Ash Dieback Disease

(asked on 23rd February 2023) - View Source

Question to the Department for Environment, Food and Rural Affairs:

To ask His Majesty's Government what estimate they have made of the percentage of ash trees that are surviving chalara ash dieback disease.

Answered by
Lord Benyon Portrait
Lord Benyon
Minister of State (Foreign, Commonwealth and Development Office)
This question was answered on 2nd March 2023

From observations in Europe and the UK, we expect 1-5% of ash trees to show useful levels of genetic resistance to the disease. Resistance is heritable which offers hope for a future breeding programme.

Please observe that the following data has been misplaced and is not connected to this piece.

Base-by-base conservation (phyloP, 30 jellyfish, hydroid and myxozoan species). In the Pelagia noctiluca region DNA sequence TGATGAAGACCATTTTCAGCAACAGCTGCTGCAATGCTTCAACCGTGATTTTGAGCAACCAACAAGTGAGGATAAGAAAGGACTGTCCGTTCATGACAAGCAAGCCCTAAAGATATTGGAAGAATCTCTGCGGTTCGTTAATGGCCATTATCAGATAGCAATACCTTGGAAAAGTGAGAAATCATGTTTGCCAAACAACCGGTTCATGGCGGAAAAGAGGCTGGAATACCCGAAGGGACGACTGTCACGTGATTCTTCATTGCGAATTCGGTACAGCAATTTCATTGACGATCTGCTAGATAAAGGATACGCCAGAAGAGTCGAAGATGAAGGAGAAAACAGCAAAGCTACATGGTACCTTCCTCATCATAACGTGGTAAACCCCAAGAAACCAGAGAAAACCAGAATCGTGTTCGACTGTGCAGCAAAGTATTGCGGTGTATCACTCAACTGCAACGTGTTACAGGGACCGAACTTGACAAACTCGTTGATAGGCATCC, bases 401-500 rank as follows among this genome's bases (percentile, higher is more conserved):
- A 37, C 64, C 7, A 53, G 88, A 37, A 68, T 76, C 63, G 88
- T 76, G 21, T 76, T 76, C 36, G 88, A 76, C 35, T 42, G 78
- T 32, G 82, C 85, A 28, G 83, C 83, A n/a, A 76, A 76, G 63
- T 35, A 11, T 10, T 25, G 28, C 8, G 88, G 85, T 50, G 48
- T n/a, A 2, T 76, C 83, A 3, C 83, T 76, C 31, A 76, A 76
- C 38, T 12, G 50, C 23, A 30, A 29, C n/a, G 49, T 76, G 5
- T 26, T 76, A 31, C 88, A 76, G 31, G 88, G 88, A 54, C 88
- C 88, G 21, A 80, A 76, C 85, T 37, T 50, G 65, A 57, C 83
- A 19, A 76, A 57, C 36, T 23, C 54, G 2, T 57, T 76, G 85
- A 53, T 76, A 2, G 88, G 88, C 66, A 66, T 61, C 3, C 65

Reports from Europe have shown maximum mortality rates of 85%, but rates vary between countries and sites, as well as the timescales of monitoring and felling activity, so are difficult to validate. Ash trees, especially larger and older trees, can also decline slowly with the disease, over a period of years or decades, and with recovery shown in some years. This makes it difficult to estimate long term survival with any certainty. In the UK, the level of infection remains widely variable between areas, with the south-east of England being most affected.

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